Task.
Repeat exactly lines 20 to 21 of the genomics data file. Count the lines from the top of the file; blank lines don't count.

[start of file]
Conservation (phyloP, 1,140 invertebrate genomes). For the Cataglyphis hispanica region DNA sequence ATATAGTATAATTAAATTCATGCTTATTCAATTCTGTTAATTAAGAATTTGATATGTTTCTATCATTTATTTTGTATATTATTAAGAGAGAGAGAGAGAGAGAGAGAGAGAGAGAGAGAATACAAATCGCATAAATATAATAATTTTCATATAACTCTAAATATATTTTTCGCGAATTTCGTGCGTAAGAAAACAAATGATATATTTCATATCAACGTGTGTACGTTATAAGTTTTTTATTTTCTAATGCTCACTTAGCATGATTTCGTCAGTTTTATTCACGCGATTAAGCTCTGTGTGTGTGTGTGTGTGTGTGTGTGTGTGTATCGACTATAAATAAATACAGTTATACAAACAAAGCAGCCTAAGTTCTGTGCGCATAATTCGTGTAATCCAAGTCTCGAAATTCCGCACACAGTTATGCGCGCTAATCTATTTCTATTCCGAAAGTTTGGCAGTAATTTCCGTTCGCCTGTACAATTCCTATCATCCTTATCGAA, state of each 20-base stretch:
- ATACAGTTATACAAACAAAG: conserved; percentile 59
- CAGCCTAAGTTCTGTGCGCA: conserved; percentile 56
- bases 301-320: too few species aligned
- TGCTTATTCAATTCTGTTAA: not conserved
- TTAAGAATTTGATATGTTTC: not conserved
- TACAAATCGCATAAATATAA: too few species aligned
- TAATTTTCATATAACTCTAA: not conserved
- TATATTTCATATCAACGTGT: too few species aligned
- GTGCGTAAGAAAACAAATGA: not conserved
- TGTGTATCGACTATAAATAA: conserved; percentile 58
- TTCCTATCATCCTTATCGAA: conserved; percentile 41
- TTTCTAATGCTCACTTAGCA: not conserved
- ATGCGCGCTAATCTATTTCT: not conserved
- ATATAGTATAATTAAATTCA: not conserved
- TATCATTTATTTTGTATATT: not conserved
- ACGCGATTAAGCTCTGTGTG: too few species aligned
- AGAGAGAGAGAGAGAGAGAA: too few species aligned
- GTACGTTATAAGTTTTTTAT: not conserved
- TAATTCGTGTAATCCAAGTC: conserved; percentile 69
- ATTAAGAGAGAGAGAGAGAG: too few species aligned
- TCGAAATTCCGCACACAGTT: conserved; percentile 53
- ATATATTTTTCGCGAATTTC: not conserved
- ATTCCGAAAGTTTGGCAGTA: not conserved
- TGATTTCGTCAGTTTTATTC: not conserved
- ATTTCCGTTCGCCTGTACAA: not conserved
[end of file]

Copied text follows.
- TAATTCGTGTAATCCAAGTC: conserved; percentile 69
- ATTAAGAGAGAGAGAGAGAG: too few species aligned